Where are the Latino journalists going?
Americans count on the media to tell us — as Walter Cronkite used to say — "the way it is." But how can media companies do that effectively when their staffs look more like the way it used to be?
The shortage of nonwhite journalists was a hot topic at the 29th annual conference of the U.S. Hispanic Leadership Institute, one of the most influential Latino organizations in the country. The Chicago-based USHLI has made its name in developing leaders, registering voters and expanding opportunities in 40 states. The organization's conferences draw more than 3,000 college students from around the country.
This year, I was invited to participate as part of a panel on entertainment and media. I submitted that one of the major reasons the media images of Latinos are still dogged by offensive and inaccurate stereotypes is that there aren't enough Latinos at keyboards, behind the cameras or in front of microphones. And, I said, even for those who do break through, it's often still no picnic. The pioneers are likely to be weighed down by the pressure to succeed and frustrated by what they perceive as a lack of respect for them, their ideas and their community. It's not that the individuals who run media companies are anti-Latino; they just tend to have a gigantic blind spot when it comes to Latinos — or, for that matter, any ethnic group that doesn't fit in the traditional paradigm of black and white.
It's no wonder that the percentage of Latinos in journalism is falling. In 2000, Latinos accounted for about 4.5 percent of print journalists. In radio and television, the numbers were smaller.
Today, according to the American Society of News Editors, Latinos make up only about 3.5 percent of print journalists. When you look at management, the figure drops to about 1 percent. In broadcasting, Latinos also make up less than 1 percent of radio news directors and about 3 percent of television news directors.
Here's more bad news: What some critics call the media "brownout" is happening at a most inconvenient time. The big story outside the newsroom is the phenomenal growth of the Latino population in the United States over the last 10 years.
As the Census Bureau can tell you, this set of numbers is not going down. According to recently released figures from the 2010 census, Latinos accounted for 65 percent of the growth in the population of Texas since 2000 and widened their footprint in Oklahoma and Illinois. In Texas, Latinos now make up nearly 38 percent of the state's population. In Illinois, they've surpassed African-Americans and now make up 15.8 percent of the population.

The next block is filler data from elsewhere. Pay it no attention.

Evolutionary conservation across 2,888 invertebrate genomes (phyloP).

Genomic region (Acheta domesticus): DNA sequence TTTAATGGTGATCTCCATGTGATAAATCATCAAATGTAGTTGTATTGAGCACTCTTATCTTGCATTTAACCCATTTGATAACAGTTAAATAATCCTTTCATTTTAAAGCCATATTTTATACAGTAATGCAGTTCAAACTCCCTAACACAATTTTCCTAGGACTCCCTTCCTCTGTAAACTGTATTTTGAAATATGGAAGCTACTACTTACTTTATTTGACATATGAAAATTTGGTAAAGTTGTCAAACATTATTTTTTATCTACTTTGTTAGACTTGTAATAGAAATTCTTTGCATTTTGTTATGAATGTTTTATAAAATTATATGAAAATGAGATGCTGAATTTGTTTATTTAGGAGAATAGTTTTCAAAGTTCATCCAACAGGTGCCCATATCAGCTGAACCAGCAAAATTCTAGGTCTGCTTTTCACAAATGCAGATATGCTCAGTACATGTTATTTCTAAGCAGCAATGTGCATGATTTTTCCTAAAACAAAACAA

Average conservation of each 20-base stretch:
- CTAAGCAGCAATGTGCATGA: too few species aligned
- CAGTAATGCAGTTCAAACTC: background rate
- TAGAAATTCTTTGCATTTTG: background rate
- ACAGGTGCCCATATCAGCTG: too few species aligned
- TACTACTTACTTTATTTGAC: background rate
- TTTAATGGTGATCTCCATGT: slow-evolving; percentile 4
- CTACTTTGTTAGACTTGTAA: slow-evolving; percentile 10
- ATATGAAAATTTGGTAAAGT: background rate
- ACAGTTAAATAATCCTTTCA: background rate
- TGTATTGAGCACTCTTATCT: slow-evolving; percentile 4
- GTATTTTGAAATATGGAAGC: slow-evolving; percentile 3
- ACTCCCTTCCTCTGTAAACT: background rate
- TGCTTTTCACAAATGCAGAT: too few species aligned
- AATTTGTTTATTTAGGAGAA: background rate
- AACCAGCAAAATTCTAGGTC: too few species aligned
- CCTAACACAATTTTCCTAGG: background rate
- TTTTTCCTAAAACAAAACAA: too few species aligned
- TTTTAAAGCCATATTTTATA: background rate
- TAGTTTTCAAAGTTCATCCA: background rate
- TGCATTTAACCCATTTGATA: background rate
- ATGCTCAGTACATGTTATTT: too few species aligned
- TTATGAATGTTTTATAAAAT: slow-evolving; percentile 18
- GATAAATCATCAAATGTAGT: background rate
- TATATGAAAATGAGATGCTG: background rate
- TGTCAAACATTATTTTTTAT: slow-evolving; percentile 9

It adds up to a national picture where Latinos are more than 15 percent of the U.S. population and on their way to an estimated 30 percent by 2050.
Yet, it is not unusual — in fact, it's quite common — to find newspapers in major U.S. cities that don't have a single Latino member on their editorial board and few to none on their opinion pages. You have to wonder how much analysis and commentary these papers are missing.
Meanwhile, the Huffington Post — considered the latest success story in online journalism, given its recent acquisition by AOL for $315 million — decided that the best way to cover the Latino community was not to integrate the main website but to develop a separate section for Latinos. Those plans have now been scuttled.
The Huffington deal prompted another introspective conversation on the state of the news business — this one on the public radio program "Latino USA." I was on the show with June Cross, an assistant professor at the Columbia University School of Journalism.
Host Maria Hinojosa asked why some of the largest media companies — The New York Times, ABC News, NPR, etc. — have such an abysmal record of hiring and retaining minorities in general but Latinos in particular. Cross, an African-American, zeroed in on the problem.
"When news managers say they want more black journalists or Latino journalists, they don't really mean that," she said. "They want people who look like you and me but who think like them. They want to do the right thing, they just don't know how to cross that divide."
It's fine not to know how to do something. But, when you're in an industry this important, what is not fine is to not care enough to learn — and do better.
Ruben Navarrette's e-mail address is email@example.com.
© 2011, The Washington Post Writers Group
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